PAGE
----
San Marco Properties
Geer Services, Inc.
Geer Services, Inc.
Geer Services, Inc.
Claude Nolan
Underwoods
Geer Services, Inc.
Charles Parish
Jan 112013
 

Bill Clark/Roll Call/Getty Images(ATLANTA) — “Legitimate rape,” the least-expected controversy of 2012, is back.

At a breakfast with businesspeople in Cobb County, Georgia, Rep. Phil Gingrey (R-Ga.) offered a partial defense-medical exegesis of the whole kerfuffle over Todd Akin, the Missouri congressman and Senate candidate who stirred up the national campaign pot last year with his claim that women’s bodies could prevent pregnancy in the case of “legitimate rape.”

Gingrey is a conservative congressman who worked as an obstetrician-gynecologist. He made the comments at a breakfast Thursday hosted by the Smyrna Area Council of the Cobb Chamber of Commerce, the Marietta Daily Journal’s Jon Gilooly reported:

“And in Missouri, Todd Akin … was asked by a local news source about rape and he said, ‘Look, in a legitimate rape situation’ – and what he meant by legitimate rape was just look, someone can say, ‘I was raped’: a scared-to-death 15-year-old that becomes impregnated by her boyfriend and then has to tell her parents, that’s pretty tough and might on some occasion say, ‘Hey, I was raped.’ That’s what he meant when he said legitimate rape versus non-legitimate rape. I don’t find anything so horrible about that. But then he went on and said that in a situation of rape, of a legitimate rape, a woman’s body has a way of shutting down so the pregnancy would not occur. He’s partly right on that.”

Gingrey pointed out that he had been an ob-gyn since 1975.

“And I’ve delivered lots of babies, and I know about these things,” he’s quoted as saying. “It is true. We tell infertile couples all the time that are having trouble conceiving because of the woman not ovulating, ‘Just relax. Drink a glass of wine. And don’t be so tense and uptight because all that adrenaline can cause you not to ovulate.’ So he was partially right, wasn’t he? But the fact that a woman may have already ovulated 12 hours before she is raped, you’re not going to prevent a pregnancy there by a woman’s body shutting anything down because the horse has already left the barn, so to speak. And yet the media took that and tore it apart.”

Of Indiana senate candidate Richard Mourdock, who suggested pregnancies from rape are intended by God, Gingrey reportedly said, “Mourdock basically said, ‘Look, if there is conception in the aftermath of a rape, that’s still a child, and it’s a child of God, essentially.’ Now, in Indiana, that cost him the election.”

When asked whether the quotes were accurate, Gingrey’s communications director, Jen Talaber, said she was not at the meeting but that she has called reporter Gilooly to inquire.

Gingrey has already said his comments are being misconstrued as a defense of Akin and Mourdock.

“At a breakfast yesterday morning, I was asked why Democrats made abortion a central theme of the presidential campaign,” Gingrey said Friday in a statement Talaber provided to ABC News.

“I do not defend, nor do I stand by, the remarks made by Rep. Akin and Mr. Mourdock. In my attempt to provide context as to what I presumed they meant, my position was misconstrued.”

Copyright 2013 ABC News Radio

Nov 062012
 

Office of the Treasurer, State of Indiana(NEW YORK) — The Republican Party push to take control of the Senate is likely sunk now that Tea Party-backed state Treasurer Richard Mourdock has failed in his bid to replace Republican Sen. Richard Lugar.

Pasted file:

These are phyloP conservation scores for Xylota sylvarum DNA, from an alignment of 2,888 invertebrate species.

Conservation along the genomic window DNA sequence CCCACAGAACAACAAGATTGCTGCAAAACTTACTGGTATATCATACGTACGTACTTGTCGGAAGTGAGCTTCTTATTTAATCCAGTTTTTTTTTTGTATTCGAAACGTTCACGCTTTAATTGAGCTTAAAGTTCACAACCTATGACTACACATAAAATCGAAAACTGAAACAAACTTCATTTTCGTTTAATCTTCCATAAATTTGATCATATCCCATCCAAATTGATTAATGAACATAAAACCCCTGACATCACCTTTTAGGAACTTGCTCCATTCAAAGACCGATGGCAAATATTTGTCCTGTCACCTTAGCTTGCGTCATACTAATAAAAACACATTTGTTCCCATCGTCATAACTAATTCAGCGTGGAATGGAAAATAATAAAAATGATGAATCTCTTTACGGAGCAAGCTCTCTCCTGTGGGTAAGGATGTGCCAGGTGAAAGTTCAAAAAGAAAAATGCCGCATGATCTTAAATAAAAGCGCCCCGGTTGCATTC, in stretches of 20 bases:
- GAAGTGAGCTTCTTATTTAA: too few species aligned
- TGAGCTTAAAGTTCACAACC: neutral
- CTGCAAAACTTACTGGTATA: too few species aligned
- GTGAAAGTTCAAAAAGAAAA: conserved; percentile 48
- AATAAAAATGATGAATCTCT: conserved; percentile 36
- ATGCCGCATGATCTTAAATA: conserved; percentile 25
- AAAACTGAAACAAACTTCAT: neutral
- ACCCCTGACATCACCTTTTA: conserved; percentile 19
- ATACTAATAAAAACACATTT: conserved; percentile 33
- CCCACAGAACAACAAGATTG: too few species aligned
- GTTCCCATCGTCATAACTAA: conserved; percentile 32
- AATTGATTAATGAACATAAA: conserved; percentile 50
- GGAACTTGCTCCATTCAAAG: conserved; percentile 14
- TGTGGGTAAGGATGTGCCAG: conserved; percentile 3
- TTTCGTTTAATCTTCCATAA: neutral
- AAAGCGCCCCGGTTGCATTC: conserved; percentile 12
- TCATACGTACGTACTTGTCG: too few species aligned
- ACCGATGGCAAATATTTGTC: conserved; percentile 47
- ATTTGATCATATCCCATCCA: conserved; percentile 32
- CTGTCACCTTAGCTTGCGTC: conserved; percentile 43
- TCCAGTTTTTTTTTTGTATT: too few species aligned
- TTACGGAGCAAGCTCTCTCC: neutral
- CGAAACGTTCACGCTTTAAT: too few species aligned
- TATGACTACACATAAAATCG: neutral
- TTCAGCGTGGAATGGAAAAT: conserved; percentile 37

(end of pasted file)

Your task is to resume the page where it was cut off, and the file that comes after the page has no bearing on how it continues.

Conservative Democrat Joe Donnelly, a New York City-born congressman from the state’s 2nd district, defeated Mourdock, who made Lugar a lame duck when he ousted him in their GOP primary race earlier this year.

ABC News has called the race for Donnelly, who leads Mourdock by two percentage points, 48-46, with 70 percent of precincts reporting.

The state became a focus for outside groups — about $8.6 million flowed in from out of the state — when Mourdock denied the incumbent a seventh term, making the case that Lugar was too moderate.

A close race down the stretch, the decisive moment might have come during an Oct. 23 debate when Mourdock suggested that pregnancies that resulted from rape were part of “God’s plan.”

He called a news conference the next morning to “clarify” his remarks, but never apologized, instead claiming the media “mistook and twisted” his words. The uproar, he said, was symptomatic of “what’s wrong with Washington.”

“God creates life, and that was my point,” he told reporters. “God does not want rape, and by no means was I suggesting that he does. Rape is a horrible thing, and for anyone to twist my words otherwise is absurd and sick.”

Copyright 2012 ABC News Radio

Oct 282012
 

Richard Ellis/Getty Images(NEW YORK) — Sunday morning on “This Week,” former House Speaker Newt Gingrich defended the controversial comments made by Richard Mourdock, in which he suggested that pregnancies resulting from rape were “intended” by God. Gingrich said that the Indiana Republican Senate’s candidate’s words reflected the position of “virtually every Catholic” in the United States.

“My response is, if you listen to what Mourdock actually said, he said what virtually every Catholic and every fundamentalist in the country believes, life begins at conception,” Gingrich said. “Now, this seems to be fixated by the Democrats, but the radical on abortion is Obama, who as a state senator voted three times in favor of allowing doctors to kill babies in the eighth and ninth month who were born, having survived late-term abortion.”

Gingrich further defended Mourdock and asked why some people, including President Obama’s deputy campaign manager, Stephanie Cutter, could not “get over” the comments.

“He also immediately issued a clarification saying he was referring to the act of conception, and he condemned rape.  Romney has condemned — I mean, one part of this is nonsense.  Every candidate I know, every decent American I know condemns rape.  OK, so why can’t people like Stephanie Cutter get over it?  We all condemn rape.”